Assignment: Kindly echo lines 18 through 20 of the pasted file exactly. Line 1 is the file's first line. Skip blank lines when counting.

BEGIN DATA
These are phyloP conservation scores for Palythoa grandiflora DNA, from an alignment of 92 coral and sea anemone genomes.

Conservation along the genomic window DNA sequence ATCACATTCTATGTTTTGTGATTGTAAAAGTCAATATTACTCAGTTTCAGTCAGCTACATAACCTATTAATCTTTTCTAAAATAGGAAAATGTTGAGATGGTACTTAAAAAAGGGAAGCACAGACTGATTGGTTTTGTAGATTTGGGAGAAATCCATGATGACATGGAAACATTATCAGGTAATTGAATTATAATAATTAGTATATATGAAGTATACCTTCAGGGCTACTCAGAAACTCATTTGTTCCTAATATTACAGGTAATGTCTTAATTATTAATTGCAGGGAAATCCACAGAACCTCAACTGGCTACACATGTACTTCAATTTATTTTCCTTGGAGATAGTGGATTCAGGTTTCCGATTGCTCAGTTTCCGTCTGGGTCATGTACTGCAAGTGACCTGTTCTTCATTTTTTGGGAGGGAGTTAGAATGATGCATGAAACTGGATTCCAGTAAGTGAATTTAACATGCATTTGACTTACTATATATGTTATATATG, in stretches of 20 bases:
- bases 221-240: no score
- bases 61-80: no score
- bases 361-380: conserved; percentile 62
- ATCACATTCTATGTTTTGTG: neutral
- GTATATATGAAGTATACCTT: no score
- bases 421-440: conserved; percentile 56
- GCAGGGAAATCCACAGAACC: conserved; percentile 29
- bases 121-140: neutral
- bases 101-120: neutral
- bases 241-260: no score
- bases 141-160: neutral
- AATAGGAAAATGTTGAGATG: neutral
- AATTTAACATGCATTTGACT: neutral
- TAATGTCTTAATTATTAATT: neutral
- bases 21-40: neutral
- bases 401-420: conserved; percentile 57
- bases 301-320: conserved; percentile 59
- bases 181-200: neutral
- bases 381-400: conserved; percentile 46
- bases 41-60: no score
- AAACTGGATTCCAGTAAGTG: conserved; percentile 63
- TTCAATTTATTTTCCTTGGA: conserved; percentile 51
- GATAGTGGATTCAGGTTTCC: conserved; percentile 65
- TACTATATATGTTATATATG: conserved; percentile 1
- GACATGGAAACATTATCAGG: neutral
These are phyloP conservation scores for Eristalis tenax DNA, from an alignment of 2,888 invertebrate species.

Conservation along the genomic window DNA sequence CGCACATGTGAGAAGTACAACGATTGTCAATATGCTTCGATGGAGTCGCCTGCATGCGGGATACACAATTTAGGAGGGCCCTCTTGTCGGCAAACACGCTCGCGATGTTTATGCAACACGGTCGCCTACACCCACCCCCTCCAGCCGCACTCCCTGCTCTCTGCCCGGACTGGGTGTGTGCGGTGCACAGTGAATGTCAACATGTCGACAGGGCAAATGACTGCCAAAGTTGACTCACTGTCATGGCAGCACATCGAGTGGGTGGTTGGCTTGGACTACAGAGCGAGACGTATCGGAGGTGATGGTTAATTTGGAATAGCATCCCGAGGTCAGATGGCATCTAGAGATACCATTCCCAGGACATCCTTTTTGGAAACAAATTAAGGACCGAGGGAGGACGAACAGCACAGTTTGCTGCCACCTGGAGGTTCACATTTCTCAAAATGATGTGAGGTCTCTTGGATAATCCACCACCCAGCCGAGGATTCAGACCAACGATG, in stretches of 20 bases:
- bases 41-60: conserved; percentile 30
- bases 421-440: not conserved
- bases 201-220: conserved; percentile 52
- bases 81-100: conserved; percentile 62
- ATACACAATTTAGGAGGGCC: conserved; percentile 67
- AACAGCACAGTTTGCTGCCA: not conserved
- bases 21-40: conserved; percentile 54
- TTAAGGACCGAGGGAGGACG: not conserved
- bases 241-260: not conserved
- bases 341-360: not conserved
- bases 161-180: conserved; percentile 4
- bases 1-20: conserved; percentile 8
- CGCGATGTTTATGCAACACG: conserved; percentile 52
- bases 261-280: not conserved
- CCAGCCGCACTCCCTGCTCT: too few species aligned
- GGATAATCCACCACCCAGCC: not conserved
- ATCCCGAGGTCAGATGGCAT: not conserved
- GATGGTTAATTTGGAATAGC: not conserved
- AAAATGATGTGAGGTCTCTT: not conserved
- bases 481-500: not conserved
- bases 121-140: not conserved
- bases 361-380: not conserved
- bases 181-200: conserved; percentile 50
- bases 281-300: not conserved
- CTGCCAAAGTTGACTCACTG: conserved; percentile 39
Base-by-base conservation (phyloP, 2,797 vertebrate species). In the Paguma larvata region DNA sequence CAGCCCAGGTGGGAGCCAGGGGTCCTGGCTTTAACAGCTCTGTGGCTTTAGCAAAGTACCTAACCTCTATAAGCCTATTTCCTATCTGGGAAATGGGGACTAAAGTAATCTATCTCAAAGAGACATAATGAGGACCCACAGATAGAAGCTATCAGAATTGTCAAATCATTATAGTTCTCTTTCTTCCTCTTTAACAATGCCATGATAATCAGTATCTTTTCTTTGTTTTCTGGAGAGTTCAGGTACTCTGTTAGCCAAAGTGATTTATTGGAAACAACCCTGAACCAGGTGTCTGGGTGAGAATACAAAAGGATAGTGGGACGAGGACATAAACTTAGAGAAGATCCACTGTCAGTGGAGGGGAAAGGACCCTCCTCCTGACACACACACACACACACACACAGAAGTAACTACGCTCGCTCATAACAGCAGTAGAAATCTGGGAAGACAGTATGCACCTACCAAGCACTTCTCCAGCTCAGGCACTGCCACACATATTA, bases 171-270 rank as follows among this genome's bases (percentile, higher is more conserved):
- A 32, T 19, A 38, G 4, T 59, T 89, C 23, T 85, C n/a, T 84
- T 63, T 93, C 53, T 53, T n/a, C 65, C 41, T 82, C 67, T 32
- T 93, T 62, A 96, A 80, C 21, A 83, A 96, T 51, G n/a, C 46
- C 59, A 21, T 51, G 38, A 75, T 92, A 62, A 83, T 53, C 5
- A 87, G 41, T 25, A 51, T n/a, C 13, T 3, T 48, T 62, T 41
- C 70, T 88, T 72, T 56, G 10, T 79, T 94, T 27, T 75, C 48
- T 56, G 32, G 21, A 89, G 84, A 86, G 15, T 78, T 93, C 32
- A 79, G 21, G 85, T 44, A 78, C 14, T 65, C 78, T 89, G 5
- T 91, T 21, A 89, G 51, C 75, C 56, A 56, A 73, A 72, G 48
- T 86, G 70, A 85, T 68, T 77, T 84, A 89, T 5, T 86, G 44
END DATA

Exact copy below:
- bases 401-420: conserved; percentile 57
- bases 301-320: conserved; percentile 59
- bases 181-200: neutral